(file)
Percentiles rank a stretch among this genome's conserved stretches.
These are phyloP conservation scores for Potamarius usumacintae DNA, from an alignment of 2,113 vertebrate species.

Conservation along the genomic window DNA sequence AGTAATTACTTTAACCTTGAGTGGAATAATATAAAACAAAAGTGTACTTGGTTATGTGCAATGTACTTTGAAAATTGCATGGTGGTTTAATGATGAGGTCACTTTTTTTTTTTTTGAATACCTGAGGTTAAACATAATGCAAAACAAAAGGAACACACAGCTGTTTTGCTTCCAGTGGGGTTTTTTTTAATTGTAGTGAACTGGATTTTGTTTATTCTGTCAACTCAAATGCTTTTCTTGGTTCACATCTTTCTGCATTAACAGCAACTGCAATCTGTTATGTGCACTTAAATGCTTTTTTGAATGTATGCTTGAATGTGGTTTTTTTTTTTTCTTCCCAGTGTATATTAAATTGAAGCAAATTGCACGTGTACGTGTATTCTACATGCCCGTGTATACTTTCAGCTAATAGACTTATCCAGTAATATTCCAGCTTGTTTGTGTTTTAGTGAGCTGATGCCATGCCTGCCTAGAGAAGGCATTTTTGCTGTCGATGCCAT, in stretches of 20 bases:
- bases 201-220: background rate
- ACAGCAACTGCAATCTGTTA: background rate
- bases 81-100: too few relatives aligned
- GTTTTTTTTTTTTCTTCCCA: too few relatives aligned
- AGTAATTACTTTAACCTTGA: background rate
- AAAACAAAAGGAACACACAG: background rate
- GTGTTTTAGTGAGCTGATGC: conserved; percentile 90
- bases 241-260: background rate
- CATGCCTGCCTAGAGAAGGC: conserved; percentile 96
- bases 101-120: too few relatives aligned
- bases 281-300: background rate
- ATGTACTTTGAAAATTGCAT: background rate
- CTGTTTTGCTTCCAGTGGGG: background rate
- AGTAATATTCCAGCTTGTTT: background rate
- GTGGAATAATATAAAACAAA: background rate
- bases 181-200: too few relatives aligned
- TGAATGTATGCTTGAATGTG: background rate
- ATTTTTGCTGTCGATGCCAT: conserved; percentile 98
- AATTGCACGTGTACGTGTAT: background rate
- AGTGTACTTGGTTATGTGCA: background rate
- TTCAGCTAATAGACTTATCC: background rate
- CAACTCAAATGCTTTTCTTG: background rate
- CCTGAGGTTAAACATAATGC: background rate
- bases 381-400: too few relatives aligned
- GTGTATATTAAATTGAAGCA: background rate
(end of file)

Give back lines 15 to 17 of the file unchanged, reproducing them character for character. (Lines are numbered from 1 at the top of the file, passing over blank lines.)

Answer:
- ATGTACTTTGAAAATTGCAT: background rate
- CTGTTTTGCTTCCAGTGGGG: background rate
- AGTAATATTCCAGCTTGTTT: background rate